Now that I have a renewed interest in college costs (read: a kid), I’m paying more attention to the ongoing student loan debt discussion. One major talking point is the rising cost, but there seems to be a big difference between the published or “sticker” prices and the actual prices paid by students after grants and scholarships. As illustrated by this SmartMoney article, only 1/3rd of private university student pay the full sticker price, and the most attractive students get the best aid packages. Therefore, I wanted to find information comparing the differences between actual and sticker prices. The results were surprising:
Consumer Price Index (CPI)
The Bureau of Labor Statistics tracks the cost of college tuition and fees as a component of the Consumer Price Index, commonly used to measure inflation. According to this BLS.gov informational page, their methodology does attempt to track out-of-pocket costs and adjust for financial aid, but it is unclear exactly how they do it:
College Tuition is now eligible to be priced including adjustments for various types of student financial aid. Scholarships and grants are now eligible for inclusion, and probability sampling techniques are used to determine if scholarships or grants should be included when pricing tuition for a specific college. All College Tuition quotes will price student tuition and fixed fees. Selected quotes will additionally be adjusted by financial aid.
Using the seasonally-adjusted CPI-U (All Urban Consumers) and the College Tuition and Fees component, the index rose from 362.4 to 691.26 from 2002 to 2012. That’s a 6.7% annualized growth rate. Overall inflation for 2002-2012 was 2.5%. That’s a big number, leading to scary charts like this:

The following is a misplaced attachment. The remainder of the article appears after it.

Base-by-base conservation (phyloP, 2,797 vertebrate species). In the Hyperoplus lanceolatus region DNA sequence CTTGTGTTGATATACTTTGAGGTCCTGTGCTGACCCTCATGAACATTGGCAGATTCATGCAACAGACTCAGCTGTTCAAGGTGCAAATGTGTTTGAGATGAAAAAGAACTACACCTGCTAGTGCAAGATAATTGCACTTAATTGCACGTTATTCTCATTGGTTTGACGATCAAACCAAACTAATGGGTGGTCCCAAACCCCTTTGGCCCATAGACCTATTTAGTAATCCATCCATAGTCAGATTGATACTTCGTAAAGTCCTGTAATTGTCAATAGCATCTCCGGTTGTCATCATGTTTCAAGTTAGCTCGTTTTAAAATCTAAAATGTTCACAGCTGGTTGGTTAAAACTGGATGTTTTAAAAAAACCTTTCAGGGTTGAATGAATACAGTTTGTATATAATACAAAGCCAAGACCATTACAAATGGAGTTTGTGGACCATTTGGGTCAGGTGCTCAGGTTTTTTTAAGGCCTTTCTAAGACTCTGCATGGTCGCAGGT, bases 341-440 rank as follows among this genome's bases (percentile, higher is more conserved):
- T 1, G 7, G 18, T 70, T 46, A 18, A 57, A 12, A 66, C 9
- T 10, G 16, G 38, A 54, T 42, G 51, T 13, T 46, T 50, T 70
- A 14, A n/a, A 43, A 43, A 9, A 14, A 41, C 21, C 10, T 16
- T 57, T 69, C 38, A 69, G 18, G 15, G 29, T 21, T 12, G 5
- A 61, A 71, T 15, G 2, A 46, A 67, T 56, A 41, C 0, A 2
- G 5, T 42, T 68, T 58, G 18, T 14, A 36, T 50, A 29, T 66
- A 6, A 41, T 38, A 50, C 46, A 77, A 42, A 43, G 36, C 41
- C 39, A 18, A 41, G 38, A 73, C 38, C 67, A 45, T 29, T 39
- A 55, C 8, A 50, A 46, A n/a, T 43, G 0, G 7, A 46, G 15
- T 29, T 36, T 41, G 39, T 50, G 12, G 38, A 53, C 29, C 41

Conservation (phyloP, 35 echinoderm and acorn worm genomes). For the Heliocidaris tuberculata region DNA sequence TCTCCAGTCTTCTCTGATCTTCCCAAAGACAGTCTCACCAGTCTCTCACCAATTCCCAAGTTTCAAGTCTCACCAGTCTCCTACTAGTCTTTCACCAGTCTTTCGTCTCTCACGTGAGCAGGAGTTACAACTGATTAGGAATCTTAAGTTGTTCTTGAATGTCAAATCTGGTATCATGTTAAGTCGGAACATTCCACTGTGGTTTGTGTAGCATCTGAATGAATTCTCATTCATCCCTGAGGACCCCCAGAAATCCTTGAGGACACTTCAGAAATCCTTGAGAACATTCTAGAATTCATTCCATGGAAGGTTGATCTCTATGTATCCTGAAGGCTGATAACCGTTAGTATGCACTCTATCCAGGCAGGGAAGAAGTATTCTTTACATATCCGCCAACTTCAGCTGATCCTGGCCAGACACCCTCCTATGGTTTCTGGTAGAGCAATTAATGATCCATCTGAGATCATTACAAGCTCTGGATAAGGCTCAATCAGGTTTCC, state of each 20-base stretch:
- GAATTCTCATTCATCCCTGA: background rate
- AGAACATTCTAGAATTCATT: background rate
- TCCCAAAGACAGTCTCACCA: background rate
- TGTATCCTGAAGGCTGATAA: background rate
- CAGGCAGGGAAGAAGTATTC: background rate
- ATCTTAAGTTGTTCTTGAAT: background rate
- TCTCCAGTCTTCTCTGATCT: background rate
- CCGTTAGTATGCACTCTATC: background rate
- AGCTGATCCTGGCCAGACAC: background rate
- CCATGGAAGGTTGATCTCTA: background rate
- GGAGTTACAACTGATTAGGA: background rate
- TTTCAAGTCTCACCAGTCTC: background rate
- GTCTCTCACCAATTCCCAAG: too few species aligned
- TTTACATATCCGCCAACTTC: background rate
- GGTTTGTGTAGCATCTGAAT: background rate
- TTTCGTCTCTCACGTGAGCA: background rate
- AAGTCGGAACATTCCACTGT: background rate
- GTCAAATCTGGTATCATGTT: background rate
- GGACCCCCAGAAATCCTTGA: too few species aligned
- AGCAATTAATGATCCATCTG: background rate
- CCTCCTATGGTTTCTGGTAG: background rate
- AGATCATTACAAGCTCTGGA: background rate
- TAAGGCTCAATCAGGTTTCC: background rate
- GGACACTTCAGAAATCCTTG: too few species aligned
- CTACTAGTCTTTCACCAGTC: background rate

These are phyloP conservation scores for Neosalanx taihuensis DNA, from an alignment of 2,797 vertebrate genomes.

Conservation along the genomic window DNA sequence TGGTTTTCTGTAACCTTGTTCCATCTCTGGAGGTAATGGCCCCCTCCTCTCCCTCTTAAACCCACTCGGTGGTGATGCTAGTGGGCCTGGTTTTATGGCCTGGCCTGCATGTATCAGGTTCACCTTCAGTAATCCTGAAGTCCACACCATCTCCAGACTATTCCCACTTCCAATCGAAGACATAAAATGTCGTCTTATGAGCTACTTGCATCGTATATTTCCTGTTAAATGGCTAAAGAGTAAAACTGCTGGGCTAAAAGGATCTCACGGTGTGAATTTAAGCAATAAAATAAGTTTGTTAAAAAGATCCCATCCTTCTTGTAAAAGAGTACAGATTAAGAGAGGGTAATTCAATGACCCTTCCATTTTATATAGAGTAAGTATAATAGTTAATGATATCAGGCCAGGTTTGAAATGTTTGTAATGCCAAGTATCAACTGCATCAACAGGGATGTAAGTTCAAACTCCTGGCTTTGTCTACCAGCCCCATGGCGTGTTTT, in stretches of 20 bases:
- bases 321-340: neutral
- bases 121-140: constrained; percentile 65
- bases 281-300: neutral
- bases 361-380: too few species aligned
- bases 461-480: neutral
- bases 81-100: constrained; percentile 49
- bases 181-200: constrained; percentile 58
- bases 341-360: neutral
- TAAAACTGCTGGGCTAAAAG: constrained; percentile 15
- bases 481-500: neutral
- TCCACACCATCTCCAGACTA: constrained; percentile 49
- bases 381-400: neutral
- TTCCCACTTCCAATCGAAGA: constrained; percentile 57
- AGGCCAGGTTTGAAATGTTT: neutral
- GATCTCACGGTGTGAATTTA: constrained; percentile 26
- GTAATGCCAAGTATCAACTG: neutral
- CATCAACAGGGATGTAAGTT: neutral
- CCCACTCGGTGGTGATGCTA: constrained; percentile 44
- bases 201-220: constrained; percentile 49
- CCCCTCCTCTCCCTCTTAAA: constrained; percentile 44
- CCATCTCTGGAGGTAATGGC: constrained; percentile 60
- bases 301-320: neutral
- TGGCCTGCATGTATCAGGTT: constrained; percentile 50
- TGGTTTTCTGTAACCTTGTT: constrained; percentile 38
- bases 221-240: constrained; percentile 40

But is it accurate?
The National Postsecondary Student Aid Study (NPSAS)
Per their website, The NPSAS is one of the most widely used sources of information about student financial aid and is based on multiple sources, including institutional records, government databases, and student interviews. Their latest report on net tuition costs is for the 2007-2008 school year, and all amounts are inflation adjusted to 2007 dollars. I will use the “net price after grants” as it is the total price (tuition, housing, books, etc) minus grants but ignoring things like loans. The “out-of-pocket net price” subtracts loans which must be paid back eventually.
For a public 4-year college, the annual net price after grants increased from $13,000 to $15,200 between 1999 and 2007 (in 2007 dollars), which is 2.0% annualized. For a private nonprofit 4-year college, the annual net price after grants increased from $21,300 to $25,500 between 1999 and 2007 (in 2007 dollars), which is 2.3% annualized. The CPI inflation rate from 1999-2007 was 2.7% annualized. Over that 8-year span, that’s a 4.7% annualized growth rate for public, and 5.0% annualized growth rate for private.
College Board Trends in College Pricing Report